Shortly after she was appointed to the cabinet, Frances Perkins, President Roosevelt's secretary of labor, proposed an executive order on refugees and immigration. Perkins suggested that the State Department should give priority to immigrants seeking refuge from racial or religious persecution. The State Department objected to this order because it would antagonize relations with Germany and alienate jobless American citizens. FDR never issued the order, and State Department officials in Europe continued to reject many visa applications from Jewish refugees.

In September 1935, Nazi Germany passed laws that deprived German Jews of their citizenship. Without citizenship, Jews were legally defenseless. Many lost their jobs and property. Hitler also targeted with violence and persecution countless thousands of gypsies, Catholics, homosexuals, and even the physically and mentally impaired. With so many Germans fleeing their homeland, the State Department temporarily eased immigration quotas. In 1936, the State Department approved visas for about 7,000 German refugees. By 1938, that number had increased to more than 20,000. But an opinion poll revealed that 82 percent of Americans still opposed admitting large numbers of Jewish refugees into the United States. Despite pleas by American human-rights organizations, the U.S. State Department refused to increase the German quota any further.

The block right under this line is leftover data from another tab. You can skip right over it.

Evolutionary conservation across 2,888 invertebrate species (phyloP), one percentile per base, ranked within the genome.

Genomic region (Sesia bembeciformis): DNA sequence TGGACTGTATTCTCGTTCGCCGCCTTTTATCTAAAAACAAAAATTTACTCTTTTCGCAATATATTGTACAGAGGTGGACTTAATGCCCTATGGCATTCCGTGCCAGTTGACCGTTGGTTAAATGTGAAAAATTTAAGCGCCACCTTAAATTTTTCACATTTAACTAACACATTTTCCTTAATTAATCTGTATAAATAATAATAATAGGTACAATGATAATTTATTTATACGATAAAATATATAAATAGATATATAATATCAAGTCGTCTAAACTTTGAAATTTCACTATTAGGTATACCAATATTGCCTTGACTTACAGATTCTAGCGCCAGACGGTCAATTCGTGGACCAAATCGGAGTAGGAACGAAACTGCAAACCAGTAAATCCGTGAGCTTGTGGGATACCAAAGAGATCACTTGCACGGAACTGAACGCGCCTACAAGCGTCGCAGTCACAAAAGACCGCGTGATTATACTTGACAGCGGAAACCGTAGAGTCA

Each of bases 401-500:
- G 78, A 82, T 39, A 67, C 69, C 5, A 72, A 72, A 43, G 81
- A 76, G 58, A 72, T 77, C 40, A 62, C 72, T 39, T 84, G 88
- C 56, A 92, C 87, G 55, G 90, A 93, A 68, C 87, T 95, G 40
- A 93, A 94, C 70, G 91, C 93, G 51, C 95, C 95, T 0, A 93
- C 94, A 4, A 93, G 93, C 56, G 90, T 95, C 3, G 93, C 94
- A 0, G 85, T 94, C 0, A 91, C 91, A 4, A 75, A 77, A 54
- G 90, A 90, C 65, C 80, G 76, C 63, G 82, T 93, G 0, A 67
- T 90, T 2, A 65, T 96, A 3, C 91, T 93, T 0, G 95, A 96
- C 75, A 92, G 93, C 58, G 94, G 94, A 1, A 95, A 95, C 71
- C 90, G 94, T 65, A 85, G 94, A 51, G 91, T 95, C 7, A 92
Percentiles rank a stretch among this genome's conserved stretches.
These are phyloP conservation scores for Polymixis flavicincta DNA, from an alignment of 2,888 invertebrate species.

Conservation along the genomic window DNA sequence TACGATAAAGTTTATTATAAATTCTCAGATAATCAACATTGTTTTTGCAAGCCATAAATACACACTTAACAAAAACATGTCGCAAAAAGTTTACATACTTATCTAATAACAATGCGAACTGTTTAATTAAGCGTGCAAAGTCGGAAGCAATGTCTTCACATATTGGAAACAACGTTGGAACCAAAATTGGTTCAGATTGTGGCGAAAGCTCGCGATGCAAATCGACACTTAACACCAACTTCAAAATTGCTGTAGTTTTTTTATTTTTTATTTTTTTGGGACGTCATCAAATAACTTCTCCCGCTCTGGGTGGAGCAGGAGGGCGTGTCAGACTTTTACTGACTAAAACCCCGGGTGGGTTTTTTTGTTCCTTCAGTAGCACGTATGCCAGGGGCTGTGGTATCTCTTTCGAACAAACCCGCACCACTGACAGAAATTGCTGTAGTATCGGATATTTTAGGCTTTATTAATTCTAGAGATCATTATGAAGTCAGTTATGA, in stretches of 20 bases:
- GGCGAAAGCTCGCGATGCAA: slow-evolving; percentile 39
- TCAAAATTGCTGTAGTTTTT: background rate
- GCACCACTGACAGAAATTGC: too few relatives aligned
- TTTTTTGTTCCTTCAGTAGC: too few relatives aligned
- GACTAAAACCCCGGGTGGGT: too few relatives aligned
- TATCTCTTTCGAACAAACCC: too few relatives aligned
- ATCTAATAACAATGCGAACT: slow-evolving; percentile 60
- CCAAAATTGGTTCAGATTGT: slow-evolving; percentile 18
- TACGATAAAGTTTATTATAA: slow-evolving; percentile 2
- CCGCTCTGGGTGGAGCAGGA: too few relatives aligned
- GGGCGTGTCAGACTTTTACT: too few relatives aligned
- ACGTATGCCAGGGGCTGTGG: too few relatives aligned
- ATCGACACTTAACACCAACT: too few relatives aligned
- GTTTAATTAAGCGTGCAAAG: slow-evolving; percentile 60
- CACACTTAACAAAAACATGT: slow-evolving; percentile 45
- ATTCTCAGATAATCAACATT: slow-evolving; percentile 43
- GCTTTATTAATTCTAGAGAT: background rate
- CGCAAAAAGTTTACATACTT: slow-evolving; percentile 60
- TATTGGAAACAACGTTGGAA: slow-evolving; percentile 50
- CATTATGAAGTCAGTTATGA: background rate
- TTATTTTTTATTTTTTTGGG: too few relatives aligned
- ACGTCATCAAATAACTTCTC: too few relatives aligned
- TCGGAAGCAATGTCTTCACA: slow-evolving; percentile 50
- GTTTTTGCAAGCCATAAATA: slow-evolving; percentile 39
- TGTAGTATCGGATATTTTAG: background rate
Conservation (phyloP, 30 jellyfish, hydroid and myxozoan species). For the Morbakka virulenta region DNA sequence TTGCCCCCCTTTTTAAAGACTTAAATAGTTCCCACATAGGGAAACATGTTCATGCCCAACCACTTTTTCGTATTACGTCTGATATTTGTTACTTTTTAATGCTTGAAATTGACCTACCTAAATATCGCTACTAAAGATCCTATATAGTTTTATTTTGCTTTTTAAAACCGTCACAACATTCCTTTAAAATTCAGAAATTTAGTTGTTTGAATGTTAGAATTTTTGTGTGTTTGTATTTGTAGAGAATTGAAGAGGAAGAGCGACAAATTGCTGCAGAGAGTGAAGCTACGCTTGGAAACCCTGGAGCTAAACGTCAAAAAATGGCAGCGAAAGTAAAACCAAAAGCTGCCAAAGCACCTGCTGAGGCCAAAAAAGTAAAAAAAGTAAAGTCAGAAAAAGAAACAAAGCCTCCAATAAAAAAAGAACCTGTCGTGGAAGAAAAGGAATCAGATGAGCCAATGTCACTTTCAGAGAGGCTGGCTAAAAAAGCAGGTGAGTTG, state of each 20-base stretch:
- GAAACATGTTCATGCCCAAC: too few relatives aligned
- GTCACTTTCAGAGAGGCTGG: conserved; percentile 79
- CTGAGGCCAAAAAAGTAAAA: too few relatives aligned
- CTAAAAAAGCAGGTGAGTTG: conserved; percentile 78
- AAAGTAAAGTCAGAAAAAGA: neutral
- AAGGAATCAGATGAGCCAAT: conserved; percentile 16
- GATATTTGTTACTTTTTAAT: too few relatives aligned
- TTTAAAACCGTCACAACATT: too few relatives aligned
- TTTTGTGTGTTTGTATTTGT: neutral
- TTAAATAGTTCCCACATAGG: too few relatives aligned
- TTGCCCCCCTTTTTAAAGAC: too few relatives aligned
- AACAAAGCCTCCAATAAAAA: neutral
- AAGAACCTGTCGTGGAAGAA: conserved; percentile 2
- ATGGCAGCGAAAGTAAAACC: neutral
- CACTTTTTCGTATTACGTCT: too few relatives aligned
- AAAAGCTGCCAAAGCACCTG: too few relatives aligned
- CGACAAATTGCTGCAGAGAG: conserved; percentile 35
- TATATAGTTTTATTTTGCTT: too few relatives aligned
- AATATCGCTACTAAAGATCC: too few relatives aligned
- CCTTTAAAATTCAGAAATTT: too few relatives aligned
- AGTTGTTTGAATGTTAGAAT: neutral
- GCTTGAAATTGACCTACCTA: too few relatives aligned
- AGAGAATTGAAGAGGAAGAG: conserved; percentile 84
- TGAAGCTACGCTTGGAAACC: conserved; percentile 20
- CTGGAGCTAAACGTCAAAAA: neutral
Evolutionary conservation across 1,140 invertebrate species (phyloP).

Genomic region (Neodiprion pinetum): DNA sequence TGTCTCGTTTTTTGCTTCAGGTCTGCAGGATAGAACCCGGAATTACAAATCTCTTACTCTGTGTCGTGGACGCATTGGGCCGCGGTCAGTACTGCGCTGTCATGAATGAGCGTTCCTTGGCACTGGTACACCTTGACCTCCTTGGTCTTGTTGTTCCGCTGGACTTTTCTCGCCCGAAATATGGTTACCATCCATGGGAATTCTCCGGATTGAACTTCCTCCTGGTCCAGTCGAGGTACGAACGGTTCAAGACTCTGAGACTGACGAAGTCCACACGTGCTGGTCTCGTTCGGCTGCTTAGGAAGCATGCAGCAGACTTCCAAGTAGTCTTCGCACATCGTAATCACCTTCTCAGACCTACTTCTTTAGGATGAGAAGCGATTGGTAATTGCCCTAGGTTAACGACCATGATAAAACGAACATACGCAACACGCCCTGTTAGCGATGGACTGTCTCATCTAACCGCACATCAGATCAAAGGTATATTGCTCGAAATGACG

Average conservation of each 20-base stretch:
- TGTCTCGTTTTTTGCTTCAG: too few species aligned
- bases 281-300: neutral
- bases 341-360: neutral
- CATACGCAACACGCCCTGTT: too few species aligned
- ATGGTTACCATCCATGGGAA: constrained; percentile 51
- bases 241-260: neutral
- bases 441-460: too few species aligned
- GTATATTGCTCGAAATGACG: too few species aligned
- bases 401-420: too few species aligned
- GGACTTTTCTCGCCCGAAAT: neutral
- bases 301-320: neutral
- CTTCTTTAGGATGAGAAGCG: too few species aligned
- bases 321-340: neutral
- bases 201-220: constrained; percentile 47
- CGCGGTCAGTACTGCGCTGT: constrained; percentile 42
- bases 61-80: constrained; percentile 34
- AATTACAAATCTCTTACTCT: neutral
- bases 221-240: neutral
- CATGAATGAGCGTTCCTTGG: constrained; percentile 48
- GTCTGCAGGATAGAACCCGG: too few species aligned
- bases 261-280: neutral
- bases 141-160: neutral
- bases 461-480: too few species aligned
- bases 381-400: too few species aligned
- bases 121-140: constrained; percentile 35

European refugees

Denied entry to the United States, these European refugees line the
deck of their ship during a refueling stop.
(U.S. Holocaust Memorial Museum, courtesy of Wide World Photo)

On the Eve of War